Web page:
For a long time, we had no clue. We didn’t know about germs or viruses. We thought that ulcers were caused by pastrami sandwiches. We went to the barber for bloodletting and didn’t understand genes or evolution.
Technology in medicine, the science of understanding and intervening, has made huge leaps. There are more to come, but most of what ails us is very well understood.
As we’ve developed more of an understanding of technology, we’ve also dramatically increased the number of resources we put into healthcare. Particularly in parts of the privileged world, but also worldwide, we spend more on clean water, pharmaceuticals, surgery etc. than we ever did before.
The real problem of healthcare in this moment is information. We hamstring well-meaning healthcare professionals, burdening them with forms and scans and processes simply because their institutions don’t have a better way to collect and share information. We suffer from cranks, trolls and charlatans because we don’t have a systemic, trusted way to share what we already know about how our health works. And all of us make damaging lifestyle choices that erode the world’s health far more than any disease.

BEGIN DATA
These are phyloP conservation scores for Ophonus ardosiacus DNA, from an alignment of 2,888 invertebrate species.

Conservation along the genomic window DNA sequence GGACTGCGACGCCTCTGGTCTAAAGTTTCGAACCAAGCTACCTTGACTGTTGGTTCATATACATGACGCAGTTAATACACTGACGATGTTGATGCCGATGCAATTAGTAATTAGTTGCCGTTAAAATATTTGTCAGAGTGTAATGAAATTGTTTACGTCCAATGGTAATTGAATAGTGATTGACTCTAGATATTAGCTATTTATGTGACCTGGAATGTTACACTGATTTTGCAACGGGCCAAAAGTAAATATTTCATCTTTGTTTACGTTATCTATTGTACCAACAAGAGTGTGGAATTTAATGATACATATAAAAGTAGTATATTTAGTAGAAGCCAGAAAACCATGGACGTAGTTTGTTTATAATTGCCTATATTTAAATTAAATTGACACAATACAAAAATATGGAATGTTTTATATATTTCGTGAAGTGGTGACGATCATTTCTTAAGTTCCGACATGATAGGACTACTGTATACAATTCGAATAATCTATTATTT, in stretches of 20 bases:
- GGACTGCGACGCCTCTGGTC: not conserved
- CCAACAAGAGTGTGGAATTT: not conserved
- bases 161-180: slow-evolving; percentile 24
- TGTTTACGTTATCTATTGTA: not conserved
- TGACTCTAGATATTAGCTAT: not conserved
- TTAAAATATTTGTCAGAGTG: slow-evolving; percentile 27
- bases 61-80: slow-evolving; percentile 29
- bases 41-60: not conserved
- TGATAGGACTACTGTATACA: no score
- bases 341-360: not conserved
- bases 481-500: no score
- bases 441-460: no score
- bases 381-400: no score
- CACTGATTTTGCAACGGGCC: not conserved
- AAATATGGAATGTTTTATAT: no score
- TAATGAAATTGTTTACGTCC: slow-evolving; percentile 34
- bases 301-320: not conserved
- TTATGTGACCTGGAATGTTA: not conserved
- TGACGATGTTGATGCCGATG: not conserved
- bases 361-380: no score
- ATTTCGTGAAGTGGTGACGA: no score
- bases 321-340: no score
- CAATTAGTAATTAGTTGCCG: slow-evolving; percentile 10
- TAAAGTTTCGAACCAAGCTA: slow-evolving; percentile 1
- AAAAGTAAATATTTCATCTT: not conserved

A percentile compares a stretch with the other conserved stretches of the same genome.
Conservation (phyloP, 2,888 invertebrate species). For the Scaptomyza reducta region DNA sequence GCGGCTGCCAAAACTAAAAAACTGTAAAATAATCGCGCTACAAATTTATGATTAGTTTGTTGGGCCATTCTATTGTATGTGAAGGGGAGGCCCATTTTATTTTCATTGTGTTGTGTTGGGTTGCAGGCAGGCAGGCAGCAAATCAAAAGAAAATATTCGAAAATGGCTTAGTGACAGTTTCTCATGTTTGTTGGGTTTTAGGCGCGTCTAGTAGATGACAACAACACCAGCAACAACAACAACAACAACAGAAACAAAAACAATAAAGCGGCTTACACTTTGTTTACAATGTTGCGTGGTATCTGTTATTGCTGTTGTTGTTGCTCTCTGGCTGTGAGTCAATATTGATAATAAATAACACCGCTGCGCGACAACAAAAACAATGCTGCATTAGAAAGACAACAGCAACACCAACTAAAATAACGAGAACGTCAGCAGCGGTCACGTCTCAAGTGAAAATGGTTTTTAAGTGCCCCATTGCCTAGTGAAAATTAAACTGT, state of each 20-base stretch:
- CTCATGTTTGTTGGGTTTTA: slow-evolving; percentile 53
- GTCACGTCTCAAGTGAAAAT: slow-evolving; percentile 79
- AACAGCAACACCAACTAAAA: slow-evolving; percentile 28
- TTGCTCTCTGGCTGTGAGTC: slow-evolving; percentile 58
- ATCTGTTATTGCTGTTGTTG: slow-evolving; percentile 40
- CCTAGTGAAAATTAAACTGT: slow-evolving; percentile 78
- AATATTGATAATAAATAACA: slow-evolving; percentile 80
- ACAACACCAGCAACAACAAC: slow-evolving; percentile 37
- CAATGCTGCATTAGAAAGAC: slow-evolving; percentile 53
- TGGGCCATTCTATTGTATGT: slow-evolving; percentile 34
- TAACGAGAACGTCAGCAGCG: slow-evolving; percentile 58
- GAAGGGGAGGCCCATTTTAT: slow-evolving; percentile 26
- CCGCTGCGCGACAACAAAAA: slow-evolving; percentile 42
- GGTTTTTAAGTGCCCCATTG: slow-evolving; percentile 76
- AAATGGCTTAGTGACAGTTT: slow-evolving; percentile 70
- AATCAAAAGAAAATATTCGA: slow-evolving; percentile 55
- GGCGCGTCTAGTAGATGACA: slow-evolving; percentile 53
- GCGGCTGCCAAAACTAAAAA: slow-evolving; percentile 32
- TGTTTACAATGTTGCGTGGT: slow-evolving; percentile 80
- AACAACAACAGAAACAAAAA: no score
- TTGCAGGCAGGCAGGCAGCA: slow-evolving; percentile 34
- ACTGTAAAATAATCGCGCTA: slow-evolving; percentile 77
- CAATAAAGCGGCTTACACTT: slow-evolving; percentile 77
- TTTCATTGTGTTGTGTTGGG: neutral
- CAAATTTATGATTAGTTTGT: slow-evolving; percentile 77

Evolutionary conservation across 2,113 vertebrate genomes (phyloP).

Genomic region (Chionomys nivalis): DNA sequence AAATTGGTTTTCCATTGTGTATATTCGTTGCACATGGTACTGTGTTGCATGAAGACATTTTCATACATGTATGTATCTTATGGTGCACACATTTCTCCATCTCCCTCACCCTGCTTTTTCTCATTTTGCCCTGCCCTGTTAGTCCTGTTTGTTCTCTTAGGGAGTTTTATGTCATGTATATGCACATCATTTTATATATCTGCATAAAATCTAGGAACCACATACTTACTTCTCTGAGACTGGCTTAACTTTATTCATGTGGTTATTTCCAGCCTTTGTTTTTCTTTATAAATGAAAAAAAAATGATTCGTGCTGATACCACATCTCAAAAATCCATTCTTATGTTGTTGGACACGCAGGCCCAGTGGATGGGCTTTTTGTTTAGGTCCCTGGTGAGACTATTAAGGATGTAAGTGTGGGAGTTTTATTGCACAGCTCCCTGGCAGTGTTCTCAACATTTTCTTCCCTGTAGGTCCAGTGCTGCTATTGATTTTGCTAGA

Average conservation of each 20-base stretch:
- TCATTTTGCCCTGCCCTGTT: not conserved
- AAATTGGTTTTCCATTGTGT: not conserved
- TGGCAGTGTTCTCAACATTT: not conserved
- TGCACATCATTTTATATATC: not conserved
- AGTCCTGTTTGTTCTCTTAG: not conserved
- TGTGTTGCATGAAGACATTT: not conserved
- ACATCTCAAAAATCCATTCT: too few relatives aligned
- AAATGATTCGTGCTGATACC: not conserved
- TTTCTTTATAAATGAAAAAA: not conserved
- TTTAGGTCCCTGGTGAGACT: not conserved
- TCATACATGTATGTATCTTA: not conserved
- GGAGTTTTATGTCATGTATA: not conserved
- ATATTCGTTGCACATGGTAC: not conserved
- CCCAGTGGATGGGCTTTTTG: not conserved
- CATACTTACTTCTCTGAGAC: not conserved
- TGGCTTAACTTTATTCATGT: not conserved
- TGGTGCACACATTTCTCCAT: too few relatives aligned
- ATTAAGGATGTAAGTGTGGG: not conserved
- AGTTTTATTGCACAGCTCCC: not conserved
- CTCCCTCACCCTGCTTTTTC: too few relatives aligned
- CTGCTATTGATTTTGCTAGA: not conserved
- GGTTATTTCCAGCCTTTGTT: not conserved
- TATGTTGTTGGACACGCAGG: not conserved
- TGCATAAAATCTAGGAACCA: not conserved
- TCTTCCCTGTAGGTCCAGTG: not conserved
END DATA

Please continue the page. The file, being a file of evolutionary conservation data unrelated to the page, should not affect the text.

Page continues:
Information about technology and resources is the key to using the tools we already have. Who needs help, when they need help and what help they need–we’re doing a lousy job of this.
In one sense, the information problem is good news. Because we keep getting better at information. In two decades, we went from a visit to the library to Google. We have access to more science, more location and historical data and more behavior insight in the last few years than in all of recorded history before that.
Humans are always going to be fearful and superstitious when it comes to our health. We’ll probably continue to fall into bad habits and make panicked choices. The answer might not be a scientific breakthrough or more money spent on a new device. It might simply be allowing skilled practitioners to bring their care and insight to the right people in the right moment.